God-chasing in India’s Elections
- By John B. Monteiro

  • Tue,23 Apr 2019 11:45:42 AM

April 23, 2019

“More things are wrought by prayer than this world dreams of.” – Alfred Tennyson (1809- 1892), Poet laureate of Britain and Ireland. Samuel Butler (1835-1902), English poet and satirist, mischievously commented later:”... but he wisely refrains from saying whether they are good or bad things.” (emphasis added).

People in India, as elsewhere, rush to temples, churches and other religious places and priests, poojaries and heads of these places to seek blessings, to receive favours and ward off evils – and some even to thank for favours received. During such outings to court favours or ward off evils, some end up injured or dead because of stampedes to get vantage or urgent darshan of the deity or the VVIPs that visit the spot. But, sometimes you don’t need a stampede to kill or maim the devotees. One such recent instance comes from Kerala which provoked this article on elections and temples. But, first the facts.

Congress leader Shashi Tharoor, one of the most educated and articulate of our political leaders, who was injured in a freak accident at a temple in Kerala’s Thiruvananthapuram, on Monday, April 8, 2019 has sought a probe into the incident after he was discharged from hospital. While seeking a probe, he said such incidents are unheard of. “My mother is 80 plus. She also said she has never heard of any such mishap. It is good to clear the air”, Tharoor added.

Tharoor was injured during a Thulabaram ritual, which involves making an offering to God equivalent to one’s weight. The Congress candidate was sitting on weighing scale, to be weighed against sugar, when it collapsed injuring his head. He was rushed to a general hospital where he received six stitches on his head. Tharoor is seeking a third term from Thiruvananthapuram, which goes to polls on April 23.

The accident and its aftermath have shown the inherent, but rarely surfacing, cultural positives of Indians in an otherwise murky election scenario. In the morning of April 16 BJP leader and union minister Nirmala Sitharaman visited the Congress leader in hospital, prompting him to tweet his gratitude. “Touched by the gesture of @nsitharaman, who dropped by today morning to visit me in the hospital, amid her hectic electioneering in Kerala. Civility is a rare virtue in Indian politics - great to see her practice it by example!”, Tharoor tweeted from his hospital bed.

He also thanked C Divakaran, his Left Democratic Front rival for 'expressing concern' over a phone call. He tweeted, "Very gracious of my LDF rival C Divakaran to call this morning to express concern about my well-being. Said he had spoken to the Hospital Superintendent to assure him I would be okay. "Don't be demoralised", he added. I'm not: I'm more determined than ever to see this through!"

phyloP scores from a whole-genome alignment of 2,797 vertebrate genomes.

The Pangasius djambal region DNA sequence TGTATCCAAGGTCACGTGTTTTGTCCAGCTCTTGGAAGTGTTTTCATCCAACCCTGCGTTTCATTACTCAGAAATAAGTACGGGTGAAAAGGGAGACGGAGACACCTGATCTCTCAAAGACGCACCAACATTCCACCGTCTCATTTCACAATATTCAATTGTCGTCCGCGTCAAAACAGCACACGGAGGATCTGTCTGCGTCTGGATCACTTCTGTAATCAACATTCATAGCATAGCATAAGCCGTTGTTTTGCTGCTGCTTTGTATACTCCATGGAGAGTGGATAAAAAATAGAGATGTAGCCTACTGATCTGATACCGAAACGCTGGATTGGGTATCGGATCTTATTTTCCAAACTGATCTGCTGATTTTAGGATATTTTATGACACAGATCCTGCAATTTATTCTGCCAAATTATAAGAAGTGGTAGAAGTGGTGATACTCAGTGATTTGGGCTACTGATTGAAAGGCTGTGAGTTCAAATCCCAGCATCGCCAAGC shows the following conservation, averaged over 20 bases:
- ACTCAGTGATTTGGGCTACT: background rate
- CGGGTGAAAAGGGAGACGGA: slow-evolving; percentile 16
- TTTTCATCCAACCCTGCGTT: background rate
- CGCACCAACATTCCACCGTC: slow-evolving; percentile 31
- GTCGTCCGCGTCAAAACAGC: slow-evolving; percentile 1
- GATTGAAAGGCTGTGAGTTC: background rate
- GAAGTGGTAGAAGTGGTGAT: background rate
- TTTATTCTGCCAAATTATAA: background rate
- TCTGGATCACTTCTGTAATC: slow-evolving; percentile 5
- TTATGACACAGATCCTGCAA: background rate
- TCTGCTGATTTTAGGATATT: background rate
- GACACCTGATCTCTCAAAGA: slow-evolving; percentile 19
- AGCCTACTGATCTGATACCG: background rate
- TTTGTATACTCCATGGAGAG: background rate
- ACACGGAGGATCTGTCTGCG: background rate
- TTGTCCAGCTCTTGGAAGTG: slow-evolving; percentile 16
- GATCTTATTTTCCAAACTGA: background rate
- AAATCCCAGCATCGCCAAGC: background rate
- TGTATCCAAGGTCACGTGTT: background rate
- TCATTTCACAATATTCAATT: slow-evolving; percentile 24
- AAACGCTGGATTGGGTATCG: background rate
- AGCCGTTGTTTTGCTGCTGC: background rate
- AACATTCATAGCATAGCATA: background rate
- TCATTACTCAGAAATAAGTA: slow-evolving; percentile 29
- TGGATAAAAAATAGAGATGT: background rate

Rahul Gandhi offered prayers at the famous Thirunelli temple in Kerala's Wayanad on April 17 and performed rituals in memory of his late family members. The Congress president has a personal connection with the hill town as it was here that his father, former prime minister Rajiv Gandhi's, ashes were immersed. An urn containing the ashes of Rajiv Gandhi was taken to Wayanad in 1991 and they were immersed in Papanashi, a holy stream connected to the famous temple of lord Vishnu in the picturesque village of Thirunelli. Known as Kashi of South, the Thirunelly temple. Located in a picturesque valley surrounded by mountains and thick forests, is dedicated to Lord Maha Vishnu. According to Hindu belief, performing bali tapanam ( paying obeisance to departed souls) rituals for ancestors in the Papanashi, the stream attached to the forest temple, is sacred. "Wayanad is more than a constituency for Rahul Gandhi as it holds a deep and meaningful connection to his father," Rahul Gandhi's office in Wayanad tweeted.

"As per the priest's directions, Rahul performed all rituals for his grandmother (Indira Gandhi), father, forefathers, and victims of Pulwama attack," said Congress General Secretary, KC Venugopal, who was among those who accompanied Mr Gandhi to the temple and the stream.

Dressed in white mundu or dhoti and wearing an angavastra, Mr Gandhi walked to the temple from its guest house. He took note of every detail told to him by the temple priests and then prayed to the deity. He, along with the priests later walked some 700 metres to the spot where his father's ashes were immersed in 1991.

Reporting on Rahul’s Thirunelly temple visit, KPM Basheer commented in The Hindu: “His ‘emotional’ Bali Tharpanam and worship at the temple were loaded with political symbolism. It aimed to assure the Hindu electorate that he was a ‘pucca’ Hindu who believed in temple worship, rituals and traditions, and not a ‘fake’ Hindu as his rivals have alleged...” Thirunelly, for the faithful, is the Kashi of the south; Prime Minister Mody is contesting from Kashi (Varanasi). At the Papanashini ritual,